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other brown; buy blue, to match your eyes. See, there 's a lovely piece up there.” “Why,” faltered Deborah, “I 've always had brown.” "But that 's no reason you always should. The blue costs the sarme, and pretty things are much nicer to look at than ugly ones, are n't they?” said her new friend, with a smile. "Oh, yes!” exclaimed Deborah. The young lady had the blue-and-white check pulled down, and held it against Deborah's face. Her cheeks flushed, and her eyes were bright as she looked up. "It's very becoming,” said the older lady, with a satisfied nod. “I am going to make you a present of a blue hair-ribbon to match, so that when you look in the glass and find how nice you look,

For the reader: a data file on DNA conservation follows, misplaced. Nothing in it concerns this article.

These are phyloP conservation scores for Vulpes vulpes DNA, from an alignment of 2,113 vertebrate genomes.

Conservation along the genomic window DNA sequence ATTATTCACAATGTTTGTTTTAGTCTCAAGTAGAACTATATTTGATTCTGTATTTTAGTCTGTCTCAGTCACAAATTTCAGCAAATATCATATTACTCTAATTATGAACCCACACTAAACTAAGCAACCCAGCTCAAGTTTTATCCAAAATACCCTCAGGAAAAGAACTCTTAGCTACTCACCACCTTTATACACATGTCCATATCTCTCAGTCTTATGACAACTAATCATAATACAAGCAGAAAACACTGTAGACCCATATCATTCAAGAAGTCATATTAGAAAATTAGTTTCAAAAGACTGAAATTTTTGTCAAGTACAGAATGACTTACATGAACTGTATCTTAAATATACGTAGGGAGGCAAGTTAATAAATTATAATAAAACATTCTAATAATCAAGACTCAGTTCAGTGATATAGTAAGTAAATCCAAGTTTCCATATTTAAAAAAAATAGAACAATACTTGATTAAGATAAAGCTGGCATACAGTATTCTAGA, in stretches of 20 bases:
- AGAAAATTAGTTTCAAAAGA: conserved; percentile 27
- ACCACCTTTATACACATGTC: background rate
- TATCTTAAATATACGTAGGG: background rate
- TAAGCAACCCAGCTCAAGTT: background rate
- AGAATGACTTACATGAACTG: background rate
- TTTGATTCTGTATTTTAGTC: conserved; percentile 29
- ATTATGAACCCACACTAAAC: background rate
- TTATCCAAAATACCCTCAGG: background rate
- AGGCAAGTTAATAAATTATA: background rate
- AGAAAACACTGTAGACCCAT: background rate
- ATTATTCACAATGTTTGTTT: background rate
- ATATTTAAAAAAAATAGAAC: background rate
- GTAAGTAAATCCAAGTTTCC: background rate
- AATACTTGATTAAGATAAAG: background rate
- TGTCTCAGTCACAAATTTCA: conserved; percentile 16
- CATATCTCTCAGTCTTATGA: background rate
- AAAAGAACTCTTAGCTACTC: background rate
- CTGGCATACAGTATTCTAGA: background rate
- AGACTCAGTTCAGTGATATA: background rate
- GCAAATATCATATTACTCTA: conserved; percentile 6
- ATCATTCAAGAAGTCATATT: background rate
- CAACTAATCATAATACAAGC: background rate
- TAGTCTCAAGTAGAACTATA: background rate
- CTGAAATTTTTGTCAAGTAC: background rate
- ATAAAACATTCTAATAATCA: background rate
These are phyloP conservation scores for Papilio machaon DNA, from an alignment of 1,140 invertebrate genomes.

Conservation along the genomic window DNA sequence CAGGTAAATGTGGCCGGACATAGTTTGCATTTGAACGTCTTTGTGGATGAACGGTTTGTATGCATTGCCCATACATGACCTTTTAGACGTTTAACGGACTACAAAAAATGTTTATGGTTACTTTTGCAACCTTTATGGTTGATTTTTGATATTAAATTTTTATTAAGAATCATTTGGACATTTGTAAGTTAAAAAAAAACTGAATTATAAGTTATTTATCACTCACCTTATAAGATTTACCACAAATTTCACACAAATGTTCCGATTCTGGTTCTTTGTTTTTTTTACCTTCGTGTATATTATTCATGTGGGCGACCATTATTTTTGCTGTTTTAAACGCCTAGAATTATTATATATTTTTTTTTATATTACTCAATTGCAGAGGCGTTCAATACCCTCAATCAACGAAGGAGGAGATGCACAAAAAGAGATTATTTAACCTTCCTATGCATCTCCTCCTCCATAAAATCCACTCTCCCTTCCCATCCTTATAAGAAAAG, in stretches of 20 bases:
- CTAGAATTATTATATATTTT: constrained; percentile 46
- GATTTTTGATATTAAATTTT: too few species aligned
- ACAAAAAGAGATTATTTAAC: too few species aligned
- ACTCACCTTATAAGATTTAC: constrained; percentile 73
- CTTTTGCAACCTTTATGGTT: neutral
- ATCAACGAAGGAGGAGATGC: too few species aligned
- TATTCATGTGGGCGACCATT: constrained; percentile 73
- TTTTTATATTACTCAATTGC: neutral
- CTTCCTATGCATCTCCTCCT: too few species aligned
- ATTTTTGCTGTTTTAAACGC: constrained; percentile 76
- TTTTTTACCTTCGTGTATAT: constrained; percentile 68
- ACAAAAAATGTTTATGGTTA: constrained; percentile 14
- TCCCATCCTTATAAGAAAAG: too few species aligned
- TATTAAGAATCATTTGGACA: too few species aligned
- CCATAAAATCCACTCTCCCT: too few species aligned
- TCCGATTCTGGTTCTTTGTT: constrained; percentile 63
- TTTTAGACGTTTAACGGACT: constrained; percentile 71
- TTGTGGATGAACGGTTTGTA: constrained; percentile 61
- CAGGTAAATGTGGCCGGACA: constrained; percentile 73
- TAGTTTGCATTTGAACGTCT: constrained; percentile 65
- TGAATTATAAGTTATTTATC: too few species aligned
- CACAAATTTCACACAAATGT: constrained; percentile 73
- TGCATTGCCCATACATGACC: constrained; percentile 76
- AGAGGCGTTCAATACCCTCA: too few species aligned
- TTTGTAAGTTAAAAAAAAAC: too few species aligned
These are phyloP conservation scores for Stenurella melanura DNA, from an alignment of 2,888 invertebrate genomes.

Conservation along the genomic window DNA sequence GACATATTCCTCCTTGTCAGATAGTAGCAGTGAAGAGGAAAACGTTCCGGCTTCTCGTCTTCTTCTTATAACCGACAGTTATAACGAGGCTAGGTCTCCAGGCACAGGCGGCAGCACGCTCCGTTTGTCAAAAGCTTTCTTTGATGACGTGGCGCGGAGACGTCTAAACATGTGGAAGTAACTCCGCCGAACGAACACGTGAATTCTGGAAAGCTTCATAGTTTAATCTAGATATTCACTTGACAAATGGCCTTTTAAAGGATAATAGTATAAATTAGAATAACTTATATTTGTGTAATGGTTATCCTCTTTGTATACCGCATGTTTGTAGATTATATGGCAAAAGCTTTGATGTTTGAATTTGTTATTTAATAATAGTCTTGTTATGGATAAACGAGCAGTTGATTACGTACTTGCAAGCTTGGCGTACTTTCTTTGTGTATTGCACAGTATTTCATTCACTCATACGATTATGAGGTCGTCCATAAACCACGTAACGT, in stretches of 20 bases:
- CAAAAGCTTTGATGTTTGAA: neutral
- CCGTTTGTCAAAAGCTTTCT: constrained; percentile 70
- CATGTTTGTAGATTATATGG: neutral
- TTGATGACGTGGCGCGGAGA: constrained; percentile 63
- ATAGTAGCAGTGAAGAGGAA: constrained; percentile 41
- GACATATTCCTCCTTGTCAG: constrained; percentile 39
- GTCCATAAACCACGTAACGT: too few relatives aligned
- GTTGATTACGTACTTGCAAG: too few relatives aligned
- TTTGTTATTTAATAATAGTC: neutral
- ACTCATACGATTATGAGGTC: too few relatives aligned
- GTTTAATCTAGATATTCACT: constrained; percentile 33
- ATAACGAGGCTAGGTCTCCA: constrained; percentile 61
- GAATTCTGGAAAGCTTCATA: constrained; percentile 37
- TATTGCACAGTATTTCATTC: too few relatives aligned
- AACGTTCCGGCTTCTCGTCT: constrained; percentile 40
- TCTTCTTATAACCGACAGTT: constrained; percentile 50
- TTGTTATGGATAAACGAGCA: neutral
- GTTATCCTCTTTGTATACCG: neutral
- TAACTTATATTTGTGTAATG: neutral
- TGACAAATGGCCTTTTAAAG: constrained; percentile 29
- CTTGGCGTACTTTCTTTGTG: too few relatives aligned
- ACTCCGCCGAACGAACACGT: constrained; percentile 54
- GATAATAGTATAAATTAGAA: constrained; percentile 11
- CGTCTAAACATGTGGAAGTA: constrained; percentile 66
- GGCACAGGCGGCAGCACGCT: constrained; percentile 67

what I tell you. Just wear blue always, and never touch another inch of brown. Wait a minute I have a hat out in the car that would just suit you, I know, and it is n't my style at all. Will you take it to remember my little sermon? My mother's ribbon will make you remember to be good, and my hat will make you remember to wear becoming clothes. They 're both very important.” The young lady dashed out to find the hat, and dashed back to leave it on Deborah's lap. Then she smiled once more, and she and her mother buzzed off in the automobile, leaving Deborah's head buzzing as fast as the car. She went home, scarcely knowing who she was, the blue gingham and the blue hair-ribbon done up in one parcel, and the hat—such a pretty one !—in another.